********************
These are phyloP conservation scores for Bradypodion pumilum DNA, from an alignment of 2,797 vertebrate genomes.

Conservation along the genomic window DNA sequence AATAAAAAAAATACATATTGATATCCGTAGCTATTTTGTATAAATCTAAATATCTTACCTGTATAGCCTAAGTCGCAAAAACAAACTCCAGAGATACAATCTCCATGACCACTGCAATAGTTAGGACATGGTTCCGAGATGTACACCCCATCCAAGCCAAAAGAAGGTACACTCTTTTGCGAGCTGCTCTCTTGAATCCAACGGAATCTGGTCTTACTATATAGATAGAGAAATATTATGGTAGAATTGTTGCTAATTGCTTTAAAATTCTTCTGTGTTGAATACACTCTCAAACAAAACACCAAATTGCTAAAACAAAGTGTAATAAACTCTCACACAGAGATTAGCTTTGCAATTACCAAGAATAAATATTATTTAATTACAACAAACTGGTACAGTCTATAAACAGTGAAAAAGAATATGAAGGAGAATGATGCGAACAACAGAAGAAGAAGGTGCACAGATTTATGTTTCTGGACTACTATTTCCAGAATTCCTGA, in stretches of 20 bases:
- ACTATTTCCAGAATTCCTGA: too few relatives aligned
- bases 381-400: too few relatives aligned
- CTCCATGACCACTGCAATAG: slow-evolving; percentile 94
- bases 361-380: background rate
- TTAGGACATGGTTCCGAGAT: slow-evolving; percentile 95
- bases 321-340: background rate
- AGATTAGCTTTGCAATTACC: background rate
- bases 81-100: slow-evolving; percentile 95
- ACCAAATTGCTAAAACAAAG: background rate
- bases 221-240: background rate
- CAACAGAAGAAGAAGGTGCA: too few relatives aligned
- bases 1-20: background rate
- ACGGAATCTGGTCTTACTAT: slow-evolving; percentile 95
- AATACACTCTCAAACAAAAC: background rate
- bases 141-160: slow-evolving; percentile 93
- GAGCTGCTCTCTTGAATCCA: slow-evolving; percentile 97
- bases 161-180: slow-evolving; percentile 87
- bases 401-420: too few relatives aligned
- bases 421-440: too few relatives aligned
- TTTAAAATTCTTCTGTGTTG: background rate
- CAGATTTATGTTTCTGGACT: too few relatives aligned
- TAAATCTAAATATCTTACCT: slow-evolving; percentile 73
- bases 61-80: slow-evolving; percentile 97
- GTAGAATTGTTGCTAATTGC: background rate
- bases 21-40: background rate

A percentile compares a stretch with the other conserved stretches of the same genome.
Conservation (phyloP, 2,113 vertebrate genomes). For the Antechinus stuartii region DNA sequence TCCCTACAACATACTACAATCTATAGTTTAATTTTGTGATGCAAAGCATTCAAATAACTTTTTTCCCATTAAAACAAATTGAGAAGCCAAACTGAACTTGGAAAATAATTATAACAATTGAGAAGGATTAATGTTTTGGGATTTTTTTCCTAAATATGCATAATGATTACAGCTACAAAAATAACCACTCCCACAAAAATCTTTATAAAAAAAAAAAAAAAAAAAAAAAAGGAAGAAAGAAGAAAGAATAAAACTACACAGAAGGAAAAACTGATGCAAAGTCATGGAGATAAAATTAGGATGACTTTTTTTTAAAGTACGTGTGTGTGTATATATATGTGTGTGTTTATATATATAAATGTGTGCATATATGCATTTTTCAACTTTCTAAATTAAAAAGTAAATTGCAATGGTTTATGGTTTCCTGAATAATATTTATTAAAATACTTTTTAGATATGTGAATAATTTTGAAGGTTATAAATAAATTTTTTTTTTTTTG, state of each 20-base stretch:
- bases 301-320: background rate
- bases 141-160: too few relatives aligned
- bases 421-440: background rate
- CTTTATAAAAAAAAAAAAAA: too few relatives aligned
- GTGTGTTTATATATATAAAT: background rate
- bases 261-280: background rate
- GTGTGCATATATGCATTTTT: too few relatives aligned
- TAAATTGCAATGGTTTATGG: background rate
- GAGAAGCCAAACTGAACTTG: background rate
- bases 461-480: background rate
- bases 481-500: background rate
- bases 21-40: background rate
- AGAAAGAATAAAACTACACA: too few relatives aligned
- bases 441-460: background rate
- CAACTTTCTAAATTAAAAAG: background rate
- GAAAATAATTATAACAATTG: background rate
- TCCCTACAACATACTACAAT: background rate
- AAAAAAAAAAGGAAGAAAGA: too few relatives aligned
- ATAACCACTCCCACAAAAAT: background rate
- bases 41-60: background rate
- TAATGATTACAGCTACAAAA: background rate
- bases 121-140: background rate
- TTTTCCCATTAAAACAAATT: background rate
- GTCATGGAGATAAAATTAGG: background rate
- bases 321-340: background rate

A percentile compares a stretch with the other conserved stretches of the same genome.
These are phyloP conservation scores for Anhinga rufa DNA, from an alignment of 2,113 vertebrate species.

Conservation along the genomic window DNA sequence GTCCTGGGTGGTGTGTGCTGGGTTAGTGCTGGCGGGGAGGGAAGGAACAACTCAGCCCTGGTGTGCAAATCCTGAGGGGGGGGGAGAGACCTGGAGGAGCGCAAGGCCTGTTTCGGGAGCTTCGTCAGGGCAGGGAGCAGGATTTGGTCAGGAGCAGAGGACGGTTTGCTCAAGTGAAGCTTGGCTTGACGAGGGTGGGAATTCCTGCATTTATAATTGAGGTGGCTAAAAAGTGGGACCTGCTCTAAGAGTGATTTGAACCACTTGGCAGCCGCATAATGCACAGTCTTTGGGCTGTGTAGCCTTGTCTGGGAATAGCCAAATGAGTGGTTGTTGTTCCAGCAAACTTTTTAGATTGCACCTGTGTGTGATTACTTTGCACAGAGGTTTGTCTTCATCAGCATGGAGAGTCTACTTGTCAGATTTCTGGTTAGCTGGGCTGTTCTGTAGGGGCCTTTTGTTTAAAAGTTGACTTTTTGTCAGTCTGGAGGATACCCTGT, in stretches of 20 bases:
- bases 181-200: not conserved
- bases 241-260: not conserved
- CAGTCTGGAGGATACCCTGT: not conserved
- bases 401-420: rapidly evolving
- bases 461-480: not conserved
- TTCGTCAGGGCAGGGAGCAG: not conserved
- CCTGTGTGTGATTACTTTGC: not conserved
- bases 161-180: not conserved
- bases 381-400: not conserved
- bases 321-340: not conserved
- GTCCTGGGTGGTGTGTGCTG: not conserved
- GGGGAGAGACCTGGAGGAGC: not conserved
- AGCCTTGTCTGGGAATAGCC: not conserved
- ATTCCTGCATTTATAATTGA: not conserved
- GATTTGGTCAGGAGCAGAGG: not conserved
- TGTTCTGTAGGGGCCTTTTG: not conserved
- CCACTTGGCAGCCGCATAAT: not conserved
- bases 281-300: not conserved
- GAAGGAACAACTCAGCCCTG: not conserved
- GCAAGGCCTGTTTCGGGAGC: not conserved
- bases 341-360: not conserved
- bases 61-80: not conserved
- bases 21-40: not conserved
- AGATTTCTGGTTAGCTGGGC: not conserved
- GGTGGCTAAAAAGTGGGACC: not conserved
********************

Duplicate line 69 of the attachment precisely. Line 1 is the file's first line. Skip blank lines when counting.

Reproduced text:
- GGGGAGAGACCTGGAGGAGC: not conserved